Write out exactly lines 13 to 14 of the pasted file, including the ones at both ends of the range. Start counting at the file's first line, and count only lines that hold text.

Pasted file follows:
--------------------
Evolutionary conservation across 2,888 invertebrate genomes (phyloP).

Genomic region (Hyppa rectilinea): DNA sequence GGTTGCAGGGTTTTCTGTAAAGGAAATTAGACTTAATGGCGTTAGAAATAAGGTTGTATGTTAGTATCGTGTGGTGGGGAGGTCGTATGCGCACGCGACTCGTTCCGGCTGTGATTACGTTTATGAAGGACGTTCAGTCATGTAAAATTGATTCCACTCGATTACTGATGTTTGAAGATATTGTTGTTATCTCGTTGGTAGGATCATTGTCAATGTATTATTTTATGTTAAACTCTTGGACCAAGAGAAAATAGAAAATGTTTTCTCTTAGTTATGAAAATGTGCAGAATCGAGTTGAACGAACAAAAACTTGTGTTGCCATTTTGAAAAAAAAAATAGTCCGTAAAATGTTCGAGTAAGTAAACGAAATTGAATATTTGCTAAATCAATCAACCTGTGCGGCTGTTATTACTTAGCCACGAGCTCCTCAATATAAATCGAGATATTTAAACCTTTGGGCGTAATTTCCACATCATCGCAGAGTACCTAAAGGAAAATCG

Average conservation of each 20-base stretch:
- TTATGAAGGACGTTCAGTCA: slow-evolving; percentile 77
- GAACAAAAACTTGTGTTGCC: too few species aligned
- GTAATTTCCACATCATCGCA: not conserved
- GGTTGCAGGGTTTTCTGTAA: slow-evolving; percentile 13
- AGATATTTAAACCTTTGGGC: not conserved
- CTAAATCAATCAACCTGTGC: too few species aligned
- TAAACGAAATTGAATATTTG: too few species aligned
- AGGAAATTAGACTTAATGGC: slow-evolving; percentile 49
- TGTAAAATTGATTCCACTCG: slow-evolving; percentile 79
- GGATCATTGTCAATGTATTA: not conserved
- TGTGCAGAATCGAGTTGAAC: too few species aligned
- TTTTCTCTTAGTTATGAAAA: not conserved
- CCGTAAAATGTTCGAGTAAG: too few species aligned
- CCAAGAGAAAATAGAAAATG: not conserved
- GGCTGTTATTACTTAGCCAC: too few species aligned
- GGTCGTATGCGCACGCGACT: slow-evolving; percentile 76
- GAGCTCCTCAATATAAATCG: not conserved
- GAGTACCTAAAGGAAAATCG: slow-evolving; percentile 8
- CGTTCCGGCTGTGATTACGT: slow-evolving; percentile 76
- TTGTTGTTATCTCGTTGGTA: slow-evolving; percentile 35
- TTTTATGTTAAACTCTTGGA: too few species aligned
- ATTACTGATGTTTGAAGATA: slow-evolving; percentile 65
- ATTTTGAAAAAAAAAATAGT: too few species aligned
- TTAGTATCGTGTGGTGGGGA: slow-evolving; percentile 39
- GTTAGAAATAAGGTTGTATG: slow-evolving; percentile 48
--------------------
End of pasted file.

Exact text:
- GGATCATTGTCAATGTATTA: not conserved
- TGTGCAGAATCGAGTTGAAC: too few species aligned